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Convion and Elcogen report successful field test of industrial scale Solid Oxide Electrolyzer in e-fuel project

Convion and Elcogen announced the successful conclusion of a field test for an industrial-scale Solid Oxide Electrolyzer system delivering green hydrogen at superior efficiency compared to incumbent technologies.

The partners concluded a test period of 2000 hours of the first Convion Solid Oxide electrolyzer equipped with Elcogen’s cell technology, validating superb performance and good operability. The test campaign included both steady-state operation as well as 1000 rapid power cycles.

System performance was very high with electrical efficiency above 85%, equating to 39kWh of electrical energy per kilogram of green hydrogen produced. In the context of electrolysis, that is 20-30% less electricity when compared with competing PEM and alkaline technologies.

The steam electrolyzer is based on Elcogen’s Solid Oxide cell and stack technology implemented in Convion’s steam electrolyzer system platform. The system was developed in record time based on Convion’s experience in developing Solid Oxide fuel cell systems.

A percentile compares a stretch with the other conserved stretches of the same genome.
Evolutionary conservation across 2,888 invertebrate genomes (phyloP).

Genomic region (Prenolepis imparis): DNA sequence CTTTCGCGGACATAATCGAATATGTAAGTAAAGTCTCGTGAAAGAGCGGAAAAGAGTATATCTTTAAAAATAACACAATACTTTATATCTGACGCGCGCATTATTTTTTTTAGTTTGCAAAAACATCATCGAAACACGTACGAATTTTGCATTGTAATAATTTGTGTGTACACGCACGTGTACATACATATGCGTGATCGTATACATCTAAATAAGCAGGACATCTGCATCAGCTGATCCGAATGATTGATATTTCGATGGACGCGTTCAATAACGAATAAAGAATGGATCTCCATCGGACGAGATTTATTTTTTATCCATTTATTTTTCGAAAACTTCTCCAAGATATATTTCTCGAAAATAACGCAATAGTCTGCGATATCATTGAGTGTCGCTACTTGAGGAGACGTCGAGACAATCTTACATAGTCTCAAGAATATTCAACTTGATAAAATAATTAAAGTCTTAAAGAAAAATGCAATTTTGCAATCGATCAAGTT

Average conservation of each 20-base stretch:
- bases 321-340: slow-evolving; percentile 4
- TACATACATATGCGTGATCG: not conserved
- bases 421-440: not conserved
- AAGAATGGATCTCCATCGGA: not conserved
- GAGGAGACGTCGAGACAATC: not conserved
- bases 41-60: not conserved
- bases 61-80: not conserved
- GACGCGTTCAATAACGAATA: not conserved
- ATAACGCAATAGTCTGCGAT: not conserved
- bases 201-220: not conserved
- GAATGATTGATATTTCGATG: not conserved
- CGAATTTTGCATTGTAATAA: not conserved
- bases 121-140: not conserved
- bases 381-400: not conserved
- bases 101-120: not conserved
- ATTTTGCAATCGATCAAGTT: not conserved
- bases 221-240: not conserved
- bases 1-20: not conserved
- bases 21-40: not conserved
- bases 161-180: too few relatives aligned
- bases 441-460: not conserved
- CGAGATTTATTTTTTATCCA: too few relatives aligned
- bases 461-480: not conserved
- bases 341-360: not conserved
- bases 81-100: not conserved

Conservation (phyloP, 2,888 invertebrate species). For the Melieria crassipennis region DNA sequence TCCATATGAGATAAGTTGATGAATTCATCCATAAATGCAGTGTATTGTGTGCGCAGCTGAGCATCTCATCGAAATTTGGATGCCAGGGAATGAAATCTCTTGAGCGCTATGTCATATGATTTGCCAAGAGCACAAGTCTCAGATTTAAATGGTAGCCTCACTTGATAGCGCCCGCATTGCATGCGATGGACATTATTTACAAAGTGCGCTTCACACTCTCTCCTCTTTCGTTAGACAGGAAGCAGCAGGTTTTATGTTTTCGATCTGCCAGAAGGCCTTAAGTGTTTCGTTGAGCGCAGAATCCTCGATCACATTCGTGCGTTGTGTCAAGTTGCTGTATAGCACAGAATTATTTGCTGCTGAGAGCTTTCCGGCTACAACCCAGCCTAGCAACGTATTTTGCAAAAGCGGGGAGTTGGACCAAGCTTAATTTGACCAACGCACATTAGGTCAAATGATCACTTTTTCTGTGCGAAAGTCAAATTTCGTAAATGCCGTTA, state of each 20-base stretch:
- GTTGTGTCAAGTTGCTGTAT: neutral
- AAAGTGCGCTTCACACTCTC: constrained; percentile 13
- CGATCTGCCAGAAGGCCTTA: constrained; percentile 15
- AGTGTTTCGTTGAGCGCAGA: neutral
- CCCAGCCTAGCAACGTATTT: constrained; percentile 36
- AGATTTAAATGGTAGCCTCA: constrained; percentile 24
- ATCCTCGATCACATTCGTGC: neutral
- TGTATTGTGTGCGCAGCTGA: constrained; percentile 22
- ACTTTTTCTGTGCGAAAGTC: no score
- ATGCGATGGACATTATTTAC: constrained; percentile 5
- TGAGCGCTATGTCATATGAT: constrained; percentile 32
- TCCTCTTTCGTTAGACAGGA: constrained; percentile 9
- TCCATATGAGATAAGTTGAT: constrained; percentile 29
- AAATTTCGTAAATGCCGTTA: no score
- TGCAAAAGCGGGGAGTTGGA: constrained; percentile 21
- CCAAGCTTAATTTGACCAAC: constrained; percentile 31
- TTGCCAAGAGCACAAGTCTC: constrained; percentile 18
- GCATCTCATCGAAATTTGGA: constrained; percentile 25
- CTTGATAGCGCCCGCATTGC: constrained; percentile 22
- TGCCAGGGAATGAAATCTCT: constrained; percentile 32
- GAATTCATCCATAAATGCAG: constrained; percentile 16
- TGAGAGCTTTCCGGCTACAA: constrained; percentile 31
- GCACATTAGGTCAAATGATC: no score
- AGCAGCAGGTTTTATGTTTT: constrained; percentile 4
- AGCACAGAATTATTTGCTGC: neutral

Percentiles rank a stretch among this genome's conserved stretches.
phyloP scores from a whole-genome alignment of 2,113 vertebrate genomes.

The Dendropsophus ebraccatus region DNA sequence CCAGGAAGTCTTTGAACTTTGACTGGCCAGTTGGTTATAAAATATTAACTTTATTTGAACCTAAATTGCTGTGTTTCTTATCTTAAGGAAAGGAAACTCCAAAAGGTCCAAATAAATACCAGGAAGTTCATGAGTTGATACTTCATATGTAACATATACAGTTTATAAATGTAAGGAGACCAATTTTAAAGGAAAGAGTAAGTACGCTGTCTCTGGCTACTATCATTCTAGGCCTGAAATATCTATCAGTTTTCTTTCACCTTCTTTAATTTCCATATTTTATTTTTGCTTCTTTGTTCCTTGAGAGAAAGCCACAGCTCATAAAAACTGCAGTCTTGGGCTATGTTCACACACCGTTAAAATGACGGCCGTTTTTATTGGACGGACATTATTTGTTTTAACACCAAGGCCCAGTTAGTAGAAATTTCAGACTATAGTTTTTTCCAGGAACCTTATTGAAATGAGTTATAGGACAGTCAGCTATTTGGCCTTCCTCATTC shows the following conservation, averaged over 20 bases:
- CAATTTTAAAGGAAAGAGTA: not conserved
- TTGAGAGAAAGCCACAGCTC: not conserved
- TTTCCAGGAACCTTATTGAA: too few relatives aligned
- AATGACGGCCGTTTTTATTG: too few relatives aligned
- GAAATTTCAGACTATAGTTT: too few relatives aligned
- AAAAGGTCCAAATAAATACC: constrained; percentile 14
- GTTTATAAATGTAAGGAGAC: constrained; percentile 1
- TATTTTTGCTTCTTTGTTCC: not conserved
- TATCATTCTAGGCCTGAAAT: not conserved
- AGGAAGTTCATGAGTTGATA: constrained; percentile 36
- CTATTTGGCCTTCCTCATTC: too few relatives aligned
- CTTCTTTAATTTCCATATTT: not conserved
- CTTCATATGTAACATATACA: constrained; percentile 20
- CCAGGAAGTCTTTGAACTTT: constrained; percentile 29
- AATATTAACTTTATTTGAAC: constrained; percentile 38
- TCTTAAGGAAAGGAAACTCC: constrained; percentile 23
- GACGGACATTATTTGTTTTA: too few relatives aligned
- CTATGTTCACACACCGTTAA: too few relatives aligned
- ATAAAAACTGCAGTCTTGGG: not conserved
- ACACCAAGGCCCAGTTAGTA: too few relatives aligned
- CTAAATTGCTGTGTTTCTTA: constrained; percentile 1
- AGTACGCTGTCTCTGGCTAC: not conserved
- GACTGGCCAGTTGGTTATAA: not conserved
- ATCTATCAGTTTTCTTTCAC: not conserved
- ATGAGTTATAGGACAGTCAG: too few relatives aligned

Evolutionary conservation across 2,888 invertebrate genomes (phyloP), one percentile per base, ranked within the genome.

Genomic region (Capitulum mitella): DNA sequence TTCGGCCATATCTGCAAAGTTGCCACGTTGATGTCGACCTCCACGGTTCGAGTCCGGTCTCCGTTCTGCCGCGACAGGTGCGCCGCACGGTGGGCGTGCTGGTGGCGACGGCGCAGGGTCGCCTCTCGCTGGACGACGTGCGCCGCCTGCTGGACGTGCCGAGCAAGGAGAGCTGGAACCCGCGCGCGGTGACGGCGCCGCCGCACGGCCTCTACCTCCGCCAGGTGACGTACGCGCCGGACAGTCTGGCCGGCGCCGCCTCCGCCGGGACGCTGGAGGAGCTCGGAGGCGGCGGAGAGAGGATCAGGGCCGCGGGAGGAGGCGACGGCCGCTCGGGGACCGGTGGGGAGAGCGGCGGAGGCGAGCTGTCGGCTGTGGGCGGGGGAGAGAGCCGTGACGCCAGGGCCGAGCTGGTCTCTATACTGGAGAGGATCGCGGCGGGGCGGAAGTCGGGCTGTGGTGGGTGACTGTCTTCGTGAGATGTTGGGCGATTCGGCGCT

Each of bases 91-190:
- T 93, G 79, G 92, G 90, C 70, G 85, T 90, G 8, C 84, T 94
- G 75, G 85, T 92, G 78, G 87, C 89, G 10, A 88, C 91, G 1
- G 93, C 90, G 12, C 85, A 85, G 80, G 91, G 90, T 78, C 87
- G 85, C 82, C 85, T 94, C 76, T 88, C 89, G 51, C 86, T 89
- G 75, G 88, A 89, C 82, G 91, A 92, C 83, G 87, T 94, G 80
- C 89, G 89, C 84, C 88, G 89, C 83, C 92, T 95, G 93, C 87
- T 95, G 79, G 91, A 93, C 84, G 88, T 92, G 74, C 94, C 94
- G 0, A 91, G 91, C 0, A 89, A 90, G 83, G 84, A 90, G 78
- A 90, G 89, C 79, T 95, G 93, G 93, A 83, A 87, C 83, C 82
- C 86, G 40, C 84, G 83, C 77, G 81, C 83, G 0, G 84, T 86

The electrolyzer was delivered and commissioned to a VTT test site in June 2023 where it was tested as part of a VTT-coordinated and Business Finland-funded E-Fuel project. The electrolyzer delivered green hydrogen for a synthetic fuel demonstrator, where the final product was renewable diesel.

The project brought together a group of companies across the entire value chain from sequestration of CO2 to electricity and fuel production, logistics, as well as users of the transport fuels in different segments of transport: solid oxide electrolyzer (SOEC) by Convion system with Elcogen stack technology, Fischer-Tropsch synthesis (FT, by Ineratec and VTT technology and catalysts), and water-based CO2 capture (by CarbonReUse Finland and Andritz technology).



sequestration of CO2 to electricity and fuel production
Do it with Bio CO2 and you have bio synthetic

Roger Brown

The SOEC is electrically more efficient than PEM or Alkaline electrolyzers, but you need an energy source to produce high temperature steam. On their web site Ecogen talks about using resistive heating as the energy source or possibly using waste heat from industrial sources. If you use resistive heating then you have to account for that electricity use before you can determine the net electrical efficiency of the SOEC. If you use waste heat from fossil fuel burning then this technology path is not leading to zero carbon economy.

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